After studying abroad in Japan from 2000-2001, I realized there was a common internet fallacy: Most of the Japanese “trends” we hear about actually aren’t trends, but rather a few people doing something weird or interesting that happens to be caught on camera.
The refreshing part of this realization is that there are weird people everywhere. In fact, we’re all a little weird. I bet if a cameraman followed you around for a week 24/7, he’d discover that you do some pretty weird things. If he posted them on the internet, would the rest of the world think that you were demonstrating a common trend?
Probably not. Yet we do that every time we see a funny photo from Asia. “One Japanese man is doing something weird, so everyone in Japan must be doing that same weird thing!)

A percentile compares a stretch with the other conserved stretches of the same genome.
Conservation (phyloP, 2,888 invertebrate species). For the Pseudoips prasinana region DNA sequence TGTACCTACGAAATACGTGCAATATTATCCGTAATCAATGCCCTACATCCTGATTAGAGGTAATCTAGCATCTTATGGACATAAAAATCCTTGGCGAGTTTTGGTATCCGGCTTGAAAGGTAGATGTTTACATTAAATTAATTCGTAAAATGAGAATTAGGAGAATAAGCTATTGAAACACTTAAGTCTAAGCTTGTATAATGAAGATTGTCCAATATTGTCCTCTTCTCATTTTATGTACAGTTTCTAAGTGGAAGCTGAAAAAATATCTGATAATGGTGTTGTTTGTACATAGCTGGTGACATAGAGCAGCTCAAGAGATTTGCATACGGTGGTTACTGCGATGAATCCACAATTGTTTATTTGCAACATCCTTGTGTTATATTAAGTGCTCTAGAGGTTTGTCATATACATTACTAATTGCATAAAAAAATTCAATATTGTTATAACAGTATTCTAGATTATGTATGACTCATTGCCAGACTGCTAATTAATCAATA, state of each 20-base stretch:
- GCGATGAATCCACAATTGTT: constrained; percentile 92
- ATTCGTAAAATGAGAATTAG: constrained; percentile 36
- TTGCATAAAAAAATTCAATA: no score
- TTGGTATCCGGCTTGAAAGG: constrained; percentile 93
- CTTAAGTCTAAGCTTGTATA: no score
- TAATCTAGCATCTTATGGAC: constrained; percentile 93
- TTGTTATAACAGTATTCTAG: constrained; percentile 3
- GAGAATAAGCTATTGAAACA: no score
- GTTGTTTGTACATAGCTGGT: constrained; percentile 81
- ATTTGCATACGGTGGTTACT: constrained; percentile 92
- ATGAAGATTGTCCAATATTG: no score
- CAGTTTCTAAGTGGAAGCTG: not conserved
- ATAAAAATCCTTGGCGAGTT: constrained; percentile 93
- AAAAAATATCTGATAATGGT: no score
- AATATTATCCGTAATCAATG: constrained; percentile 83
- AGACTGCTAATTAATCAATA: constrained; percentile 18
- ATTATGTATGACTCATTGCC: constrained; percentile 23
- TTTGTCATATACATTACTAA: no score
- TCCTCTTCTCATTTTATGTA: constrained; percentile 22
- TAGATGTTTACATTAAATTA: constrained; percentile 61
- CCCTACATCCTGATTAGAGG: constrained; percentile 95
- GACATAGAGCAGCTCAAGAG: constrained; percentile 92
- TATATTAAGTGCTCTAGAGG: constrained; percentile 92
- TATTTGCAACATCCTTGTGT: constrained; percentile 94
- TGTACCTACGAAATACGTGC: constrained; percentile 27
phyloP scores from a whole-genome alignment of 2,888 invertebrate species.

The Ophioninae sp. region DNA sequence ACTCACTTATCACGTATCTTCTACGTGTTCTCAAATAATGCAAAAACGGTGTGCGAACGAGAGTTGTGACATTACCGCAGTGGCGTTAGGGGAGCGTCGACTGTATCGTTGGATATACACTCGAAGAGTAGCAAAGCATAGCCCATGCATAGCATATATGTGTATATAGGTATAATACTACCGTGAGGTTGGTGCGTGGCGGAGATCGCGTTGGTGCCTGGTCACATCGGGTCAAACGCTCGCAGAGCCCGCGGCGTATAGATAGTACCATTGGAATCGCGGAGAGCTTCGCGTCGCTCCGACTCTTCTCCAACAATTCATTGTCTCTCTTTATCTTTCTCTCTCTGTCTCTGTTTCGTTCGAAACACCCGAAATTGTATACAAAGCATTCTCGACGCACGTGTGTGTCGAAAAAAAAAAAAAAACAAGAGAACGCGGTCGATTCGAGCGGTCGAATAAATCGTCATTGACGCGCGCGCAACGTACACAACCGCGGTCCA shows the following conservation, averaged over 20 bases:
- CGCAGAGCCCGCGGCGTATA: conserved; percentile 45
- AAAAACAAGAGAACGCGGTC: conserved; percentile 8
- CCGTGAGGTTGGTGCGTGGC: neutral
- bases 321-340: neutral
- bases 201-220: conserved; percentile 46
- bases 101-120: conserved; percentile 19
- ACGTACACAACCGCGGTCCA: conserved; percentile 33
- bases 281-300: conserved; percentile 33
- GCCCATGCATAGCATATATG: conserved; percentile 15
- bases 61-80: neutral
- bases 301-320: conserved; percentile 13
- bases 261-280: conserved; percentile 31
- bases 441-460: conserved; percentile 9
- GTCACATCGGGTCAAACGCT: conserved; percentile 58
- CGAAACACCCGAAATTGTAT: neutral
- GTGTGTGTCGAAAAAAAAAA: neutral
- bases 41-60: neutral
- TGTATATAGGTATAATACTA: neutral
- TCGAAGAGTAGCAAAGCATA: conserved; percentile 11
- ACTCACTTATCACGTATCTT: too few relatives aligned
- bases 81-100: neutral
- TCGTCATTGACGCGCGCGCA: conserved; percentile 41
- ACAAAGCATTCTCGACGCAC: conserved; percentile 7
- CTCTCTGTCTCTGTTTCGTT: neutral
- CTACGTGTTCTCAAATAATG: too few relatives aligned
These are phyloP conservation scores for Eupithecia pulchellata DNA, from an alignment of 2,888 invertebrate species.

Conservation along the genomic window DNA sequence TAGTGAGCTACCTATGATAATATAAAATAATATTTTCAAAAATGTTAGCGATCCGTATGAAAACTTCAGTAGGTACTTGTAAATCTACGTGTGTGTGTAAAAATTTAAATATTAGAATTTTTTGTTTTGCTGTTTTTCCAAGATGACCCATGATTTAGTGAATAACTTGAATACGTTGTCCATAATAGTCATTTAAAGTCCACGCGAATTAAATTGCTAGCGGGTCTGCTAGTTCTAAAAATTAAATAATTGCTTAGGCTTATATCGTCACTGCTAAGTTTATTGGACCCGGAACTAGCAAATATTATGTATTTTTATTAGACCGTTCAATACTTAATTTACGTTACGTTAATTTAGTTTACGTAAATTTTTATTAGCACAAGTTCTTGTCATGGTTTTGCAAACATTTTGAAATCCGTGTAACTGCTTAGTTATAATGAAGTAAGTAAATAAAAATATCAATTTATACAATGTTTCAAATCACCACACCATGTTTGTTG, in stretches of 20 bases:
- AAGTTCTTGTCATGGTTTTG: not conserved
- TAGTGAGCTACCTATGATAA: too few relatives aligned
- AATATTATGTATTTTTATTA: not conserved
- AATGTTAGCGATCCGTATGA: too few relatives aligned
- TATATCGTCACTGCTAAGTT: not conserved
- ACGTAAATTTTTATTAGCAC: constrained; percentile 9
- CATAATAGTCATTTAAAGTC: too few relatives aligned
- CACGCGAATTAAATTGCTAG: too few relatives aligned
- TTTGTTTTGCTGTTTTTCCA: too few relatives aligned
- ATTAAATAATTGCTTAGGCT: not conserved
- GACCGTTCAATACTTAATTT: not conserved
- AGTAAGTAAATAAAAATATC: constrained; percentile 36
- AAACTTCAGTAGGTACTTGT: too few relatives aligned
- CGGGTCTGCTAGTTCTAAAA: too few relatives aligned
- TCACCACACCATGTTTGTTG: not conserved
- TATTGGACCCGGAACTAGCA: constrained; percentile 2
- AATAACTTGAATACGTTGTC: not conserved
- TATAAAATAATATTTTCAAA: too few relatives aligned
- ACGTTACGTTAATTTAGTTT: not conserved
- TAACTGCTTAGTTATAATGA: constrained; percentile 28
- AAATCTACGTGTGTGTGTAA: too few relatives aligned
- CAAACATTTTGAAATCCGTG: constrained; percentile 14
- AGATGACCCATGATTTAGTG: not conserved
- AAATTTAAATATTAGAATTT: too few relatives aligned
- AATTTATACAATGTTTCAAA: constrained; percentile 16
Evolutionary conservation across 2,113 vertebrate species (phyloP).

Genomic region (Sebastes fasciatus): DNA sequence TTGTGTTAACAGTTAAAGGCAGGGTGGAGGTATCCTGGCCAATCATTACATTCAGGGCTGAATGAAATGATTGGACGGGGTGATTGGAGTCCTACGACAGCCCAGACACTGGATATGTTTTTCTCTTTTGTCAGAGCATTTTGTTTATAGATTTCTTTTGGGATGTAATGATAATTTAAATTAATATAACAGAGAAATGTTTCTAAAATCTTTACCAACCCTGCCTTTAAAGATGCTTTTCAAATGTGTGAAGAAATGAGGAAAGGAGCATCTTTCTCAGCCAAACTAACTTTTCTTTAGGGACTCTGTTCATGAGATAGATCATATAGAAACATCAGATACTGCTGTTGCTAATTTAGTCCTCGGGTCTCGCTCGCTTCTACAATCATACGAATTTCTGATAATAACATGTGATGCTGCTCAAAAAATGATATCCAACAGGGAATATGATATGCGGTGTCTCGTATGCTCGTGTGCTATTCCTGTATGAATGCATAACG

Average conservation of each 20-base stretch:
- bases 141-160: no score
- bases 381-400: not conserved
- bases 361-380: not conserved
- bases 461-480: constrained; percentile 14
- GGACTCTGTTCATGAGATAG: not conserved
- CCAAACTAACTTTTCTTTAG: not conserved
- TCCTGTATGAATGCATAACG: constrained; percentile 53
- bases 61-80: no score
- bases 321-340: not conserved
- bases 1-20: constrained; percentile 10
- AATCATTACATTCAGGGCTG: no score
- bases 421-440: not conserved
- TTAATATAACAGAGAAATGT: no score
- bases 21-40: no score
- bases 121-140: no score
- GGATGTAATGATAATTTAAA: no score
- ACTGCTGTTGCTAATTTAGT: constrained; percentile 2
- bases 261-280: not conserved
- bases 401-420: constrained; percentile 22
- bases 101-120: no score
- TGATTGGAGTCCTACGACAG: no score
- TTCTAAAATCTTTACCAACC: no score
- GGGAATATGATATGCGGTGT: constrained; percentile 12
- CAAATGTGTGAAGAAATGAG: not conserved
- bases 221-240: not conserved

One of my recent favorites was a Huffington Post article of a few people in China who were photographed dragging cabbages around behind them (ostensibly as pets). Kotaku figured out a few days later that it was part of an art exhibition.
Though this assumptions we make about “trends” are generally pretty innocent, I kind of experienced the negative side effects in Japan. For a long time, I would see someone doing something weird, and I would immediately think, “That must be a normal thing to do here.” That’ a terrible assumption to make when you’re trying to acclimate a new culture.
So these cabbages reminded me that we’re all a little weird, and so we shouldn’t make generalizations about any country or culture based on one photo or one odd encounter.
Also, how cool would it be if people actually took cabbages on walks?!